The Schwa and clear, natural English - Wannalisn

The Schwa and clear, natural English

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If you want to speak clear, natural English, and improve your listening comprehension, you need to be acquainted with Schwa,  the most common English vowel sound. It looks and sounds like this:

the schwa symbol

 

Pronunciation of schwa

 

Schwa is present in almost all words in English with 2 or more syllables. The key thing to remember is that this all-important weak vowel sound replaces any vowel sound letter on the unstressed syllable of a multi-syllabic word. If you hear Schwa, you can be sure that you’re hearing a single word with more than one syllable. If you hear two stressed syllables for example, it is most likely that we’re referring to two words.  For instance, the word ‘human’ (HU-man) has 2 syllables with the stress on the first syllable. The A on the second weak syllable sounds as Schwa:

Human

 

If both syllable were  stressed, you might think that it’s the name of a person: HUGH MANN

 

Any vowel can sound as Schwa

 

A = ə

 

Chocolate: As with many 3 other syllable words, the middle Schwa disappears altogether, while the final A is weakened

CHOC(o)late

 

Kansas: The Schwa on the weak syllable makes it clear that it is one word.

KANsas

 

Important: Apart from the final syllable schwa sound, the final T on a word often becomes a glottal stop. Also, the ‘i’ on the unstressed  first syllable keeps its sound.

imPORtant

 

Alone: Schwa is on the first syllable here.

aLONE

 

Local:  Many learners of English place the stress on both syllables on this word, which typically leads to misunderstandings.

LOcal

 

E = ə

 

Eliza   Here, the first and last syllable are heard as Schwa

eLIZa

 

Siren Schwa is a very relaxed sound and is often hard to hear

SIren

 

Ferocious Here the first syllable is unstressed. The final syllable with -IOU is also Schwa

feROcious

 

Problem A typical pronunciation mistake is to place too much stress on the final syllable

PROBlem

I = ə

Hampshire: As with many place names ending in -SHIRE, it is said as Schwa

HAMPshire

 

Villain: Many learners of English are surprised to find out that the combination of –ai is sounded as Schwa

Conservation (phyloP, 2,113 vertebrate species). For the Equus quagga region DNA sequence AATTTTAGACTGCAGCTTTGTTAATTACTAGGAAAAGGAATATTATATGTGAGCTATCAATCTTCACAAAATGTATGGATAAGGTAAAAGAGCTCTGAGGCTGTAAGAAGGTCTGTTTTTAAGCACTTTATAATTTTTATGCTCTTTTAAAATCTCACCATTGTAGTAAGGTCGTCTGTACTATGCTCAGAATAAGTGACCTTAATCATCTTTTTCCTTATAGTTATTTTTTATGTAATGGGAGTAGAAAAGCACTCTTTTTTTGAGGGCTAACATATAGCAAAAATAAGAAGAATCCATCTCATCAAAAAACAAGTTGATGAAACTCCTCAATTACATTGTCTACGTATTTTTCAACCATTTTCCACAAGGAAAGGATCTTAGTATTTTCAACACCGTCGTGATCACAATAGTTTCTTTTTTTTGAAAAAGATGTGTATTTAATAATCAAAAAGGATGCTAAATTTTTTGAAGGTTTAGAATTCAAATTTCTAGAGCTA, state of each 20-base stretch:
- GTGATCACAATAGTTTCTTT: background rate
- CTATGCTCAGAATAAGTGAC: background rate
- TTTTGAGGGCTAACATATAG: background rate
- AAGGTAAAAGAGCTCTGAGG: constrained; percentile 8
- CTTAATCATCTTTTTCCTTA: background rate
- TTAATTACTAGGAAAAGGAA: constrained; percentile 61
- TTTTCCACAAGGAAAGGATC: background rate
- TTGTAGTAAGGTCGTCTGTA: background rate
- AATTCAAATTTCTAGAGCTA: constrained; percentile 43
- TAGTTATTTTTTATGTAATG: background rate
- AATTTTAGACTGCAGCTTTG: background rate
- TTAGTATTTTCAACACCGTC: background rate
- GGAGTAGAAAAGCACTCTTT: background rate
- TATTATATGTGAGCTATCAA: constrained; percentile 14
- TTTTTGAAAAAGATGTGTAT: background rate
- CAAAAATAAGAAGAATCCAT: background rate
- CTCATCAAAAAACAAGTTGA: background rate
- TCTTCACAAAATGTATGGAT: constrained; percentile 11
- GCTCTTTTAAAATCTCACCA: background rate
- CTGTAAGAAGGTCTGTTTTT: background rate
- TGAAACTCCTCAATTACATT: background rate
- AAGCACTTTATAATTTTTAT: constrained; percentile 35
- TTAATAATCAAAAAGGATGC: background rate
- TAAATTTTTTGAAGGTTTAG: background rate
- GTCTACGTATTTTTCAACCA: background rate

VILlain

 

Civil:  The i sound in the weak syllable here sounds as schwa, but in some words stays as /i/ as in ‘happy’

CIVil

 

Council: Here the I in the weak syllable is Schwa

COUNcil

 

O = ə

 

Mirror: It is very common for non-native speakers of English to pronounce the unstressed O in its strong form.

MIRror

 

Common: If you’re not prepared to hear Schwa replacing the O letter, you might not understand the word.

COMmon

 

Major:  This word is typically hard to understand and hard to pronounce.

MAjor

 

London: This place name is commonly mispronounced. Apart from the final Schwa, notice that the first syllable is said with a short A.

LONdon

 

U = ə

 

Circus: Now you can safely ask for directions to Piccadilly Circus without being misunderstood!

CIRcus

 

Focus This is one of the most commonly mispronounced words in English because of the U in the weak syllable becoming Schwa.

FOcus

 

Arthur: If you don’t expect the Schwa here, you might not understand this name when pronounced correctly.

ARthur

 

Album, Second language English speakers get used to seeing the U in writing and pronounce it as the letter.

ALbum

 

Minimum The middle weak syllable stays as /i/, with the final U becoming Schwa

 

MINimum

 

 

As you can see, Schwa is extremely important if you want to speak English clearly and naturally  and better understand native speakers. The graph below clearly illustrates that it is by far the  most common vowel sound in English,  and is used in many words where you wouldn’t expect to hear it.

 

Frequency of Schwa

 

For more practise you can download our fun new app on iOS or Android.  Also, if you want to know some fun fact about schwa, check out this article. In the meantime, here’s a word of advice to all you English learners:

 

keep calm and try the schwa

 

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